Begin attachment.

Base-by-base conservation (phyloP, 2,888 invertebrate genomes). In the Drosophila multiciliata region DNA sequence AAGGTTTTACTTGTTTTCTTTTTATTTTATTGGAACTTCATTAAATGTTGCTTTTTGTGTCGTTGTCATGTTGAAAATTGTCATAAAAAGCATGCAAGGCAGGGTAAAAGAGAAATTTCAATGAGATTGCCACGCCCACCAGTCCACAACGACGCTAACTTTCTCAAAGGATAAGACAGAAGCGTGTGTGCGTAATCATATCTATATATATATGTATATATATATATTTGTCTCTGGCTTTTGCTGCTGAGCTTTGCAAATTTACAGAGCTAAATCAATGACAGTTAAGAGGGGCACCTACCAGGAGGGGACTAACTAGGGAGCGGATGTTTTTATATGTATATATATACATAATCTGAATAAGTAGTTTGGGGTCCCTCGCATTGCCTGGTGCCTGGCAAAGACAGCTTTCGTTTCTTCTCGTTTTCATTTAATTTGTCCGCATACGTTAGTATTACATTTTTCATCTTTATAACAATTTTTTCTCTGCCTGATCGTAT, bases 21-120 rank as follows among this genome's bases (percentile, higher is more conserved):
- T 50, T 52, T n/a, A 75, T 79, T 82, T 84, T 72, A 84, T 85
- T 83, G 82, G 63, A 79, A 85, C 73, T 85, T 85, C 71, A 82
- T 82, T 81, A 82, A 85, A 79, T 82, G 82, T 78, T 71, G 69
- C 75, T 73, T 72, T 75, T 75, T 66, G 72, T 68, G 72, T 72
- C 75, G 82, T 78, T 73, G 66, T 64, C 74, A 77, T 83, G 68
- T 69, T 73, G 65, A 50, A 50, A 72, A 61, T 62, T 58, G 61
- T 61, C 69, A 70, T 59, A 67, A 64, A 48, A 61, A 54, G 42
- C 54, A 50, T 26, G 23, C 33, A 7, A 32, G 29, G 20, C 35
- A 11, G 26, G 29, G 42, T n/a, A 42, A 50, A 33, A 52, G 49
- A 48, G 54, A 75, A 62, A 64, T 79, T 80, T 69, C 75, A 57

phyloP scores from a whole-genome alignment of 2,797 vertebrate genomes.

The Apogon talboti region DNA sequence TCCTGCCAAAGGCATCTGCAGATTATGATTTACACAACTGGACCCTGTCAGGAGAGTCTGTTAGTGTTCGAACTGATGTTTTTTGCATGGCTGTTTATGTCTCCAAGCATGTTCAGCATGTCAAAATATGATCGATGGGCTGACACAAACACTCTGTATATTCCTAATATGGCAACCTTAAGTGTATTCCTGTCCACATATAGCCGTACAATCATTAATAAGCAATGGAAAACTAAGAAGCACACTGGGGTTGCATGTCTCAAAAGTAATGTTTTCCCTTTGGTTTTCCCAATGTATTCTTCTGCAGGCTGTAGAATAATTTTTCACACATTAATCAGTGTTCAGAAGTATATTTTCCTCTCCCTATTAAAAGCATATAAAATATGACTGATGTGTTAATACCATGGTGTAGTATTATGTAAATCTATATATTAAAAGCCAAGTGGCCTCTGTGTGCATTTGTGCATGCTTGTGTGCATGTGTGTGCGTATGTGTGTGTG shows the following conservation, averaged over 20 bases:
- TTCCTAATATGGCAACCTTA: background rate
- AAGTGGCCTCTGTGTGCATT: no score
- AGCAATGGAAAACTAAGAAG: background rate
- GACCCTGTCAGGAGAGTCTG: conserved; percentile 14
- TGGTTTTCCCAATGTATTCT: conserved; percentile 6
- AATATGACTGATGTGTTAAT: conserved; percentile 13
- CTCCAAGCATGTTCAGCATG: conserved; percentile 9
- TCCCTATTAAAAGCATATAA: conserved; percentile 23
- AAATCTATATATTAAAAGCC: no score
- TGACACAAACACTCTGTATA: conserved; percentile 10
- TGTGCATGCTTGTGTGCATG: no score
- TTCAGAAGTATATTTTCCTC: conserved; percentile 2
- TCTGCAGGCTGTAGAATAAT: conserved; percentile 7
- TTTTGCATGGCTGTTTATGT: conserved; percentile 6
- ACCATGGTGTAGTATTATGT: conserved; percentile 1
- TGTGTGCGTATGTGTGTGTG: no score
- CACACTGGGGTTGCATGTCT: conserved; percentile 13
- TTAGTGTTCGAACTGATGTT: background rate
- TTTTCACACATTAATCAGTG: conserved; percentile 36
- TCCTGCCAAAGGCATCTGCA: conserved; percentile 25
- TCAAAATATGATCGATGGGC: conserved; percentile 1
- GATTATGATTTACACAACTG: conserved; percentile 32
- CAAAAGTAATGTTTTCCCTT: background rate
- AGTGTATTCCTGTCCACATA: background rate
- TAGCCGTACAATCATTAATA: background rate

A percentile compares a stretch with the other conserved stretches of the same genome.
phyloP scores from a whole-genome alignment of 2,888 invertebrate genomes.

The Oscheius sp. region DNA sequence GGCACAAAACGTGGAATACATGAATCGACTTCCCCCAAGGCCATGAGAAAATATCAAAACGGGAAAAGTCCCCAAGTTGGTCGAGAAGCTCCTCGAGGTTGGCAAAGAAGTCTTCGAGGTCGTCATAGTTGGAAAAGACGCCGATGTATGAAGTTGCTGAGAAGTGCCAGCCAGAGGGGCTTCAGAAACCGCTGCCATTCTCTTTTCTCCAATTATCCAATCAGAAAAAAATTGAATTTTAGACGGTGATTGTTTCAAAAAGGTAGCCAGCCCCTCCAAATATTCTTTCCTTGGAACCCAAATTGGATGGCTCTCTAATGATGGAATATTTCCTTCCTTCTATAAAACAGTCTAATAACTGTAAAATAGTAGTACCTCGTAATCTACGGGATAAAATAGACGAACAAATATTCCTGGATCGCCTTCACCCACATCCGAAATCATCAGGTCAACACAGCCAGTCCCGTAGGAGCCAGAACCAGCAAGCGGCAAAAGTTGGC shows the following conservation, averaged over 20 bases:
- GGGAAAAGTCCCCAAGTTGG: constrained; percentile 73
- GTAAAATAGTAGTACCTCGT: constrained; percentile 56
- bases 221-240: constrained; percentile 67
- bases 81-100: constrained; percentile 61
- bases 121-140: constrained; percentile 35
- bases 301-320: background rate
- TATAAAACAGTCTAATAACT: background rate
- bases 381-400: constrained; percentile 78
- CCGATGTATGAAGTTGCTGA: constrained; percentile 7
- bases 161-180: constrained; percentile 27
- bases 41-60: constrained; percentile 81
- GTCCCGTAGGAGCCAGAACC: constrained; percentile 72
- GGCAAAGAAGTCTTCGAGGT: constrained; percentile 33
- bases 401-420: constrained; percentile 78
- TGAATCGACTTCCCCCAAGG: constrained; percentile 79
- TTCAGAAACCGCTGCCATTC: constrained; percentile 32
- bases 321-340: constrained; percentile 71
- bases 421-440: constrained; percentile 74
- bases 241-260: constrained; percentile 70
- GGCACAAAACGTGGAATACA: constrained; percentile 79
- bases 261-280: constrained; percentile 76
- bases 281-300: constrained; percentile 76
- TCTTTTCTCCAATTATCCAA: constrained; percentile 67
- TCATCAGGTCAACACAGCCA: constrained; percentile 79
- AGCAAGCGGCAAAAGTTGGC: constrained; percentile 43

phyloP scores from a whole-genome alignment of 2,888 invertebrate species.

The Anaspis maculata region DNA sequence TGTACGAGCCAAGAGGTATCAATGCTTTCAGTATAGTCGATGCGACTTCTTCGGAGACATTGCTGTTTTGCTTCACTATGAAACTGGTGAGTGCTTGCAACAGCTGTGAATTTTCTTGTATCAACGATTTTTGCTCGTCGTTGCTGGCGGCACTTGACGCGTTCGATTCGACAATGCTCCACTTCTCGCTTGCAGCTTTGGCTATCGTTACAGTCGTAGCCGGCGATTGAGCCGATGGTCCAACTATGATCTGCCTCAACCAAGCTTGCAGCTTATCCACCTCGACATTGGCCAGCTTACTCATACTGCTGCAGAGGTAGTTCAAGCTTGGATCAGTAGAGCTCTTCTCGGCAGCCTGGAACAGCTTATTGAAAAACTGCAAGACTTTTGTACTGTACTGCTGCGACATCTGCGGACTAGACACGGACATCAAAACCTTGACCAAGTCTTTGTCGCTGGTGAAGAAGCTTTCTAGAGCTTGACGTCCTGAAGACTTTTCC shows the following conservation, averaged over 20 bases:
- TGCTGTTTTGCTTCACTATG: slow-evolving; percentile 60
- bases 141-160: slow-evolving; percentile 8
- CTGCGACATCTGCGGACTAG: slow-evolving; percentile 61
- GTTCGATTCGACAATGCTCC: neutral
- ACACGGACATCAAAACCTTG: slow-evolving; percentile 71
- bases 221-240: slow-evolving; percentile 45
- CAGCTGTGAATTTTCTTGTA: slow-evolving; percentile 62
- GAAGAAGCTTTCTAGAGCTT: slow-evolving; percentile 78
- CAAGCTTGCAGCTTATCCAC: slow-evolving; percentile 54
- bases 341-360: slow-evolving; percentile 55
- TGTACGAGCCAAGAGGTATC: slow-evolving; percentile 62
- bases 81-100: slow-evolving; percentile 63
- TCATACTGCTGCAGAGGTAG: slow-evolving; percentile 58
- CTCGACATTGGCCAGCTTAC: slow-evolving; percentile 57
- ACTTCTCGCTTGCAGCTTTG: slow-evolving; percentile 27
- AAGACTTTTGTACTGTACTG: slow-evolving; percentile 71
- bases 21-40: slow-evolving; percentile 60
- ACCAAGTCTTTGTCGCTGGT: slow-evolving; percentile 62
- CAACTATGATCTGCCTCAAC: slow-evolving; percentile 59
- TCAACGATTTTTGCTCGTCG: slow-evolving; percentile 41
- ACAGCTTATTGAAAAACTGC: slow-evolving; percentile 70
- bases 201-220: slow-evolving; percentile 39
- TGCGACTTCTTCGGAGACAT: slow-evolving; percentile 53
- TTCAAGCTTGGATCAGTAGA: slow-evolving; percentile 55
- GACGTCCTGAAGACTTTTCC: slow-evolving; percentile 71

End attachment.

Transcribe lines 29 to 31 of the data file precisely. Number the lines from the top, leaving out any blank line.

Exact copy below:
- TGTGTGCGTATGTGTGTGTG: no score
- CACACTGGGGTTGCATGTCT: conserved; percentile 13
- TTAGTGTTCGAACTGATGTT: background rate